In the naive_reverse predicate, represent the reversed list by a difference list, use append_dl instead of append, and show that this results in the predicate reverse_dl by unfolding the definition of append_dl.

The reversed lists are represented by difference lists as follows:

  • (partly) specified lists are extended with a variable representing the minus list, e.g. [] becomes R-R, and [H] becomes [H|Minus]-Minus;

  • a variable representing a list is replaced by two variables representing the plus and minus lists, e.g. R becomes RPlus-RMinus.

reverse([],R-R).
reverse([H|T],RPlus-RMinus):-
    reverse(T,R1Plus-R1Minus),
    append_dl(R1Plus-R1Minus,[H|Minus]-Minus,RPlus-RMinus).

Unfolding the call to append_dl/3 means that R1Plus should be unified with RPlus, R1Minus with [H|Minus], and Minus with RMinus, which yields

reverse([],R-R).
reverse([H|T],RPlus-RMinus):-
    reverse(T,RPlus-[H|RMinus]).

Renaming the variables results in the same definition as reverse_dl/2.

This illustrates that the translation from simple lists to difference lists can (to a large extent) be automated.

Solution 3.14

Rewrite the program for rel, using =..

rel(R,[],[]).
rel(R,[X|Xs],[Y|Ys]):-
    Goal =.. [R,X,Y],
    call(Goal),
    rel(R,Xs,Ys).

Note that, in contrast with the original program, this program conforms to the syntax of clausal logic: there are no variables in functor or literal positions.

Solution 3.15

Write a program which sorts and removes duplicates from a list, using setof.

The basic idea is to use element/2 to generate the elements of the list on backtracking, and to collect and sort them by means of setof/2.

sort(List,SortedList):-
    setof(X,element(X,List),SortedList).

element(X,[X|Ys]).
element(X,[Y|Ys]):-
    element(X,Ys).

Solution 3.18

Implement a predicate permutation/2, such that permutation(L,P) is true if P contains the same elements as the list L but (possibly) in a different order, following these steps. (One auxiliary predicate is needed.)

As usual, we start with the declarative specification:

% permutation(L,P) <- P contains the same elements as L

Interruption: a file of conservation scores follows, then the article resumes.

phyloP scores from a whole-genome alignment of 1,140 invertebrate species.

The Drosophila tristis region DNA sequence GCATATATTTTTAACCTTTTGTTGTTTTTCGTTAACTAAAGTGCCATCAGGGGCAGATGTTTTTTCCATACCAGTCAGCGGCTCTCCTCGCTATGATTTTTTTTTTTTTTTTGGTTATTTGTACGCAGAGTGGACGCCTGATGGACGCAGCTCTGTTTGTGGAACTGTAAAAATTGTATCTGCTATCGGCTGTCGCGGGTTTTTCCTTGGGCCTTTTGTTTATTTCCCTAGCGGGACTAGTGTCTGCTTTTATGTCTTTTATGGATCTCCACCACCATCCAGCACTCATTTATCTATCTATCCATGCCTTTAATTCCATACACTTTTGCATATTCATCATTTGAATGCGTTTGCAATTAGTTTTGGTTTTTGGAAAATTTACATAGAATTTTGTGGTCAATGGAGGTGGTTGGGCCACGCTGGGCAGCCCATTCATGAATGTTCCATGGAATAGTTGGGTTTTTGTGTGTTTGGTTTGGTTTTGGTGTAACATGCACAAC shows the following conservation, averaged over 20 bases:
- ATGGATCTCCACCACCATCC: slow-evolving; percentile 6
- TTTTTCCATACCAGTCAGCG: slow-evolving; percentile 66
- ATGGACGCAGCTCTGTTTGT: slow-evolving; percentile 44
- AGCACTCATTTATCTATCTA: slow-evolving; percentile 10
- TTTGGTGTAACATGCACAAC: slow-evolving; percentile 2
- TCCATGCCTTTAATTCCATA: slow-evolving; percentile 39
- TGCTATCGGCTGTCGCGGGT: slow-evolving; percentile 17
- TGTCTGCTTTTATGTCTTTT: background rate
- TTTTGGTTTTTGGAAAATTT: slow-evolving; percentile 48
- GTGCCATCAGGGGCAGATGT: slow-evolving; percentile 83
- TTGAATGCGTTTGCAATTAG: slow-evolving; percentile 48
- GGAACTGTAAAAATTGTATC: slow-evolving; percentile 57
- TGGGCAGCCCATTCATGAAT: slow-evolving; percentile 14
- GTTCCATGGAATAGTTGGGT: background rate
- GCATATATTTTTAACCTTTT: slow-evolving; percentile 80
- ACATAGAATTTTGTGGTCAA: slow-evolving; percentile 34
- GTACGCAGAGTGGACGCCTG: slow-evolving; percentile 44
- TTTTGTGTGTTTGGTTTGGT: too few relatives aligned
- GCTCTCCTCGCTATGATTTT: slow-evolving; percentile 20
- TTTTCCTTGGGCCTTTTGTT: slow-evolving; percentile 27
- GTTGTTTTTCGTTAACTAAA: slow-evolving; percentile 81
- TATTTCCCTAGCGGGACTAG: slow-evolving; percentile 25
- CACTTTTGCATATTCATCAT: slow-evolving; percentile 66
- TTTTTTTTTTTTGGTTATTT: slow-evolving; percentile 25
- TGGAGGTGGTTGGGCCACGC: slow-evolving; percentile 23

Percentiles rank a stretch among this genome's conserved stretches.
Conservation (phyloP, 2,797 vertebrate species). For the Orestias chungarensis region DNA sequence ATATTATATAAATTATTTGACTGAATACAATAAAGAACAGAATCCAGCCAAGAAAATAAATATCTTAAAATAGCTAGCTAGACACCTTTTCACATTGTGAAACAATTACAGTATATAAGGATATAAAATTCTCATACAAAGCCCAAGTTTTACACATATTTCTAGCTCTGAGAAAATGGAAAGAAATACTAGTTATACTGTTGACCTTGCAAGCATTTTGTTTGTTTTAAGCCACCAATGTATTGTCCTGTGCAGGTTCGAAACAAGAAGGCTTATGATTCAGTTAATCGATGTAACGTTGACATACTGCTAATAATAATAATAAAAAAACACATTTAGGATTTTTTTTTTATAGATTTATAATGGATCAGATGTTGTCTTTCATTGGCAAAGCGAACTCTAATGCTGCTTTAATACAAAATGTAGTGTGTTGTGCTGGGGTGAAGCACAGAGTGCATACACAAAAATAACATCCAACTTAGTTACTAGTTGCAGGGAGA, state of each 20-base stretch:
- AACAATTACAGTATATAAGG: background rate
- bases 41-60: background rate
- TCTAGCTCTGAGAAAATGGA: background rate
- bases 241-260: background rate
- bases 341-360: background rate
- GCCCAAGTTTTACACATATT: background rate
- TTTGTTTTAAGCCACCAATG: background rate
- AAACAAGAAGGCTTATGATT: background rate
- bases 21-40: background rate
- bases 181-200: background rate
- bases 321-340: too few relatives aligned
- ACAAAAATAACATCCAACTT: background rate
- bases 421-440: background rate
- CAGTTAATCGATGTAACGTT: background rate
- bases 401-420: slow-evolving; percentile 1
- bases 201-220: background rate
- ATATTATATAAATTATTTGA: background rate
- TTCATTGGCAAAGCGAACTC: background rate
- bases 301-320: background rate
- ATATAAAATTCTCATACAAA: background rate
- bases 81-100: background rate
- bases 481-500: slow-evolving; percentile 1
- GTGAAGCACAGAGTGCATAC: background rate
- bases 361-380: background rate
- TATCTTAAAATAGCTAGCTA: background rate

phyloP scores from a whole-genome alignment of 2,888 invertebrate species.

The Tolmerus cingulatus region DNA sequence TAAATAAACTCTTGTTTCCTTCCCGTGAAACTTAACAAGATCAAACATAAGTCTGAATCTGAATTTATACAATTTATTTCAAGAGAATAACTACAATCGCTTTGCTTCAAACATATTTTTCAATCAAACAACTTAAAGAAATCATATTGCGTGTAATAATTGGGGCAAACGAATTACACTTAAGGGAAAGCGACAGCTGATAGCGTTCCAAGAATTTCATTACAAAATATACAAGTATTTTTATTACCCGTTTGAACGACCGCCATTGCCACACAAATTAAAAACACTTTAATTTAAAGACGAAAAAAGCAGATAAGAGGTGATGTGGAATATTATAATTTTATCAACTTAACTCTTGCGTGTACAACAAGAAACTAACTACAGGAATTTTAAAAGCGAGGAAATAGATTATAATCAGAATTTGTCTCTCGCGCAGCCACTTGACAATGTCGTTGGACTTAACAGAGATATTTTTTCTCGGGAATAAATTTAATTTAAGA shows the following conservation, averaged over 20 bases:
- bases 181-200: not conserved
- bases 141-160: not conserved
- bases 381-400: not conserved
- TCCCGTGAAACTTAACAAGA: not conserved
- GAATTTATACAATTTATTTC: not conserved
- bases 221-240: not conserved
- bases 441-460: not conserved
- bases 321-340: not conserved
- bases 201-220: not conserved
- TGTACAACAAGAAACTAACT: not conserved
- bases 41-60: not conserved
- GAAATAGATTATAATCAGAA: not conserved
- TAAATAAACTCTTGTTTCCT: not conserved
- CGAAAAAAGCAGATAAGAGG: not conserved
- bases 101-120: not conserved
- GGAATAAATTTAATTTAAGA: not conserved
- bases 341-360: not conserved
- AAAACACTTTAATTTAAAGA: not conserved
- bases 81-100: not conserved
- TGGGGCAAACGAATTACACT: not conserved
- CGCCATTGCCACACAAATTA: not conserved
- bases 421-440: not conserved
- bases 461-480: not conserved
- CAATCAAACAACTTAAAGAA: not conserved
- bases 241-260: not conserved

%                     (possibly in a different order)

Taking the first argument as the recursion argument and the second as the output argument, we obtain the following skeleton:

permutation([],[]).
permutation([Head|Tail],?Permutation):-
    /* do something with Head */
    permutation(Tail,Permutation).

Inserting Head somewhere in Permutation should yield ?Permutation:

permutation([],[]).
permutation([Head|Tail],WholePermutation):-
    insert_somewhere(Head,Permutation,WholePermutation),
    permutation(Tail,Permutation).

The predicate insert_somewhere/3 can be obtained in the same way as the predicate insert/3 (Section 3.9) by ignoring the arithmetic conditions:

insert_somewhere(X,[],[X]).
insert_somewhere(X,[Head|Tail],[Head|Inserted]):-
    insert_somewhere(X,Tail,Inserted).
insert_somewhere(X,[Head|Tail],[X,Head|Tail]).

This program, which is declaratively and procedurally correct, can be slightly improved by noting that the first and third clauses can be combined into a single base case:

insert_somewhere(X,List,[X|List]).
insert_somewhere(X,[Head|Tail],[Head|Inserted]):-
    insert_somewhere(X,Tail,Inserted).

Solution 3.19

Implement an alternative sorting method by using the partition/4 predicate.

This predicate implements the famous quicksort algorithm, which is one of the most efficient sorting algorithms:

quicksort([],[]).
quicksort([X|Xs],Sorted):-
    partition(Xs,X,Littles,Bigs),
    quicksort(Littles,SortedLittles),
    quicksort(Bigs,SortedBigs),
    append(SortedLittles,[X|SortedBigs],Sorted).

The program can still be improved by employing difference lists.